AirAsia boss hopes Asean will move to be single market


AirAsia, established in 2001 by Tan Sri Tony Fernandes and Datuk Kamarudin Meranun, is not just a Malaysian airline, but a true Asean airline connecting 79 destinations via 17 hubs in all 10 Asean countries.

The airline has evolved from being the first low-cost carrier in Asean to becoming an airline with a growing presence in the global aviation industry. It currently has a fleet of 174 Airbus A320 aircraft and is expected to increase to 203 this year.

Today, AirAsia Group flies to a total of 225 routes connecting 109 destinations in 18 countries.

Mr Fernandes, its founder and group chief executive officer, said he was proud of creating a truly Asean company. "We are a company that operates across Asean, and we want our staff to reflect this region's incredible diversity," he said.

"We walk the talk. We have a Thai chief financial officer, an Indonesian communications head, and a Filipino head of social media."

Mr Fernandes said everyone in the airline has his or her own strengths and it would be "foolish not to tap into that".

Last year, the airline made RM6.85 billion (S$2.18 billion) in revenue, which saw a 9 per cent increase from RM6.30 billion in 2015.


Asean has a huge advantage in terms of size, talent, diversity and geography but as long as we aren't able to act as one, we will be disadvantaged.


Mr Fernandes famously bought the ailing, debt-ridden airline for RM1 from a Malaysian government-owned company and relaunched it as a pioneer of low-cost travel in Asia.

AirAsia went on to win the coveted Skytrax World's Best Low-Cost Airline award eight years in a row from 2009 to 2016.

Mr Fernandes explained that when he first started the airline with his partner and long-time friend Mr Kamarudin, everyone thought they were crazy.

"Three days after we launched, Sept 11 happened. That was just the beginning," he said. He added that the company waded through all sorts of obstacles from high oil prices to low oil prices, the severe acute respiratory syndrome epidemic in 2013, the outbreak of avian flu, tsunamis, earthquakes, and the conflict in Thailand between former prime minister Thaksin Shinawatra's red-shirt supporters and the yellow-shirt protesters who oppose him.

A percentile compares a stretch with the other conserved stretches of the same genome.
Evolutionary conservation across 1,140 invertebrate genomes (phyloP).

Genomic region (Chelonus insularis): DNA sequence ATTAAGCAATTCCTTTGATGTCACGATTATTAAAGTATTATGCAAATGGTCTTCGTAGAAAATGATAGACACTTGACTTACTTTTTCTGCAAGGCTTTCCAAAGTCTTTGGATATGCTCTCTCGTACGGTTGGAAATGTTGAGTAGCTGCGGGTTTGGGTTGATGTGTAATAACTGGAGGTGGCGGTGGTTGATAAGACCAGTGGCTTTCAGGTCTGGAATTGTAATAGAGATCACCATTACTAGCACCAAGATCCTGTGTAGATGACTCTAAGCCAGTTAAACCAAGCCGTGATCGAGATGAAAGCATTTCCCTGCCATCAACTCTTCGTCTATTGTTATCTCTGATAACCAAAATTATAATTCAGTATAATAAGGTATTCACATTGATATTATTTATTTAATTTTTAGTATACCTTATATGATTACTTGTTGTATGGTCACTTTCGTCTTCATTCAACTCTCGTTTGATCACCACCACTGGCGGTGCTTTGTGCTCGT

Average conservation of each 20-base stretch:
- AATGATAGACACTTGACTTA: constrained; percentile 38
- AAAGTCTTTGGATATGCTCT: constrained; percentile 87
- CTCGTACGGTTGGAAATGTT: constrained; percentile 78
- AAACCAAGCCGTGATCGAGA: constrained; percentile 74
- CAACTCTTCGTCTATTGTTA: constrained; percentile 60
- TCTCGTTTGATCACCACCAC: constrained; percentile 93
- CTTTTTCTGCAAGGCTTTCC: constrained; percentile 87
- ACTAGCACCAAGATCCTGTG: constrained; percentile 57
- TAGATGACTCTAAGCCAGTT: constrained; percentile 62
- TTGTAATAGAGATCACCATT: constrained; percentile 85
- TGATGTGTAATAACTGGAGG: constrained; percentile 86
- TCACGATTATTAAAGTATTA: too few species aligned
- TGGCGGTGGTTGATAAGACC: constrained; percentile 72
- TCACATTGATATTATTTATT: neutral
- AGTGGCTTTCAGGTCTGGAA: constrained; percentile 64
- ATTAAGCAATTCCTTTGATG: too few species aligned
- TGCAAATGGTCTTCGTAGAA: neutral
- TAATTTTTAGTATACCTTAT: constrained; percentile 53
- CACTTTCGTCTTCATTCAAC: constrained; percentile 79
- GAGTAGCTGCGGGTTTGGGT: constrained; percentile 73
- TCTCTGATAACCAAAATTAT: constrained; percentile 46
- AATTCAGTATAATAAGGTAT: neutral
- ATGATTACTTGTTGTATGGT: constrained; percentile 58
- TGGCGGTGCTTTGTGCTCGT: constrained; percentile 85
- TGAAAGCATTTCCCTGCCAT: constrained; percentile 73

Despite the challenges, AirAsia Group has carried more than 360 million passengers since its inception 16 years ago.

Looking at Asean's economic progress, Mr Fernandes said its governments should "cut back on regulations that hold back economic integration".

The airline is also an airline partner for Visit Asean@50 for Asean's 50th anniversary, where it seeks to intensify efforts to fly millions of non-Asean nationals into the region and to promote its places of interest.

"Asean has a huge advantage in terms of size, talent, diversity and geography but as long as we aren't able to act as one, we will be disadvantaged," he said.

In the next five years, the airline intends to move forward with its plans to list its Asean units under a single holding company.

"Our Indonesia and Philippine affiliates have shown tremendous progress and we are confident they will be able to go for listing soon.

"We are talking to governments to get them to change ownership rules and we are beginning to see light at the end of the tunnel," he said.

Mr Fernandes hopes that with the Asean Economic Community, the region could move towards a true single market to show the world Asean's potential.


Ashley Tang

A version of this article appeared in the print edition of The Straits Times on August 10, 2017, with the headline 'AirAsia boss hopes Asean will move to be single market'. Print Edition | Subscribe